Gordon, calling boss Kathy at 7:30 this morning: "Hi Kathy, it's been raining forever and I'm sure The Red Mile will be a muddy mess, you don't really want me to head over there, do you?” Kathy: "You get paid the big bucks, get yourself over to the track and find out what's going on. I want to know the big news and so does everybody else. No excuses. If you get sick, you get sick. That's why you have health insurance.”
When I did actually talk to Kathy she told me she had learned that Bill Weaver of Valley High Stables is in intensive care (that means no visitors) at a Lexington hospital. Bill's filly Aspidistra Hanover had finished in a dead heat in a division of the Bluegrass on Thursday night at The Red Mile and unfortunately he wasn't there.
Bill fell from a chair while in the backstretch at The Red Mile earlier in the week, where of course he was keeping an eye on his horses. He's suffered a broken nose and bruising, but thankfully did not break a leg or hip or anything to limit his mobility. He is in intensive care because doctors are monitoring him carefully due to his injuries and medication. Bill's presence on the backstretch, at the track, and at the Peninsula Farm consignment area has been constant for many years, so we all will keep him in our prayers for a full and speedy recovery.
So no, Kathy and I did not talk about me skipping the backstretch, but what really is taking place is that it just continues to rain in Lexington. We got through Thursday night's card with just a light sprinkle midway through, but it wasn't 15 minutes after the last race when it started to pour. We had a monsoon for about 90 minutes. And it rained overnight, and it stormed this morning, and when I got to the track—yes, I did not shirk my responsibilities from keeping the masses informed—there was still a light rain falling. As for Friday morning's qualifiers, they've been moved to Saturday morning.
As for Thursday night at The Red Mile, the place was jumping for the first night of Grand Circuit racing. The track had arranged a promotion with the University of Kentucky's fraternities and sororities and the "Greek Night” was a success. So was the $1 beer and hot dogs. A large group gathered in the winner's circle for the last race's presentation to the winner With Sugar, who is owned by Brittany Farms.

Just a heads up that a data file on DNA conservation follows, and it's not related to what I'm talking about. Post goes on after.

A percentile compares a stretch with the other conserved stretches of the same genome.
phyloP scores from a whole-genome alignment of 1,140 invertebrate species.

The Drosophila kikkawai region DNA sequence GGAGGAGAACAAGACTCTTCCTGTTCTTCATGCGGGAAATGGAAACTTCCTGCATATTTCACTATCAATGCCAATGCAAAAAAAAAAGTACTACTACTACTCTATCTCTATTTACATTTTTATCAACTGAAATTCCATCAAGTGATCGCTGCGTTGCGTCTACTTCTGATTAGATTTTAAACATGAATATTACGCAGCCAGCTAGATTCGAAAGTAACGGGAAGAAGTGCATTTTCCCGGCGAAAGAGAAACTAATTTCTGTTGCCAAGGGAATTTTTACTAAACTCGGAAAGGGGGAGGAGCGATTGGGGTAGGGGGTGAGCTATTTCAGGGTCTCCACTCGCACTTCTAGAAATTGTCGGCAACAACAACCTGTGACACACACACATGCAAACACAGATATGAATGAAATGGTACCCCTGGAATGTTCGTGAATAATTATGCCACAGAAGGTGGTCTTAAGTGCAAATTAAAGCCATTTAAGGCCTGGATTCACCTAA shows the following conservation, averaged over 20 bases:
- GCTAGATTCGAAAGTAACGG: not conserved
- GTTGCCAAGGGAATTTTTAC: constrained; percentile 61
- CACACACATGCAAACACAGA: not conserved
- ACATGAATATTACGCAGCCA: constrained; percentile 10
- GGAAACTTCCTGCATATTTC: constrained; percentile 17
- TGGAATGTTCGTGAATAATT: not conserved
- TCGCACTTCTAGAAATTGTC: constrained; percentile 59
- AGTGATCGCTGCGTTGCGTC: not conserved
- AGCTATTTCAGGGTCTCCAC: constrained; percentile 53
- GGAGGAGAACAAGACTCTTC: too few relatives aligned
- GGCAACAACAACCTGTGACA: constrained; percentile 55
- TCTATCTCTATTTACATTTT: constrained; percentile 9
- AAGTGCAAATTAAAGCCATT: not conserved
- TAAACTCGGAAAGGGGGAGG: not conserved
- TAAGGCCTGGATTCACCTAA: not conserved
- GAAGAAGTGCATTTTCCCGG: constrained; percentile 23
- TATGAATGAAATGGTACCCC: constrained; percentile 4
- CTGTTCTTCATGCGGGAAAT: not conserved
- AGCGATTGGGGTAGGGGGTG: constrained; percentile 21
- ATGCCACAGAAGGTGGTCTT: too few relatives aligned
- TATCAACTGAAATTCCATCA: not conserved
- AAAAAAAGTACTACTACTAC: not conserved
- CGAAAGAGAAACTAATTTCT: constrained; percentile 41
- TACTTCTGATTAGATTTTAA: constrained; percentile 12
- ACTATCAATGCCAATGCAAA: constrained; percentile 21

In my travels this morning I ran into Brittany racing manager Myron Bell and John Fodera, and Myron told me that he invited the entire group of students back to the track on Saturday to see Captaintreacherous race. I told Myron that it might be a hard sell since UK plays South Carolina at 7 p.m. on Saturday (remember that if you're heading to the track, there will be extra traffic) but if the outcome is as predicted, the kids might be looking for some late-night entertainment and could still make the race, which is late on the card.
Speaking of late-night entertainment, I admit to going over to Buffalo Wild Wings after the races to get some food (one $1 hot dog wasn't going to cut it) and there were plenty of horsemen there doing the same. It was nice to have a chance to say hello to some I haven't had a chance yet to see. When I left it was in the midst of the big rainstorm.
Fellow Michigander Brad Kramer told me that a vulture was living in the rafters of his barn at The Red Mile so I made a point of heading to Barn 15 this morning to see for myself. Brad and Kevin St. Charles looked and looked for me but it was just my luck that there was no vulture to be found.
I made a quick circle through the barn area as the rain continued, and since it was kind of quiet I decided to head back to the office. Please Kathy, can I come home now? I stopped in to the race office and Mickey Burke was holding court with Curby, Dill and Billy. Mickey seems to be getting along pretty good since shattering his femur a few months ago in a training accident. He gave me the lowdown on the 12 screws and everything else needed to repair the damage.
I also stopped briefly to say hello to the stewards, and yes, they were all again in the same spots. After seeing the real NFL refs get a standing ovation last night in Baltimore I asked Rich—since track judges are racing's referees—if he ever received a standing o in his career and he quickly replied, "No.”
Gas went down another couple cents this morning to $3.76. As for the weather, the sprinkles now are supposed to lead to another good bout this afternoon. But then it's supposed to clear up for the rest of the weekend. The predicted temperature tonight at 11 is 62 degrees, so that should make for a pleasant night at the races.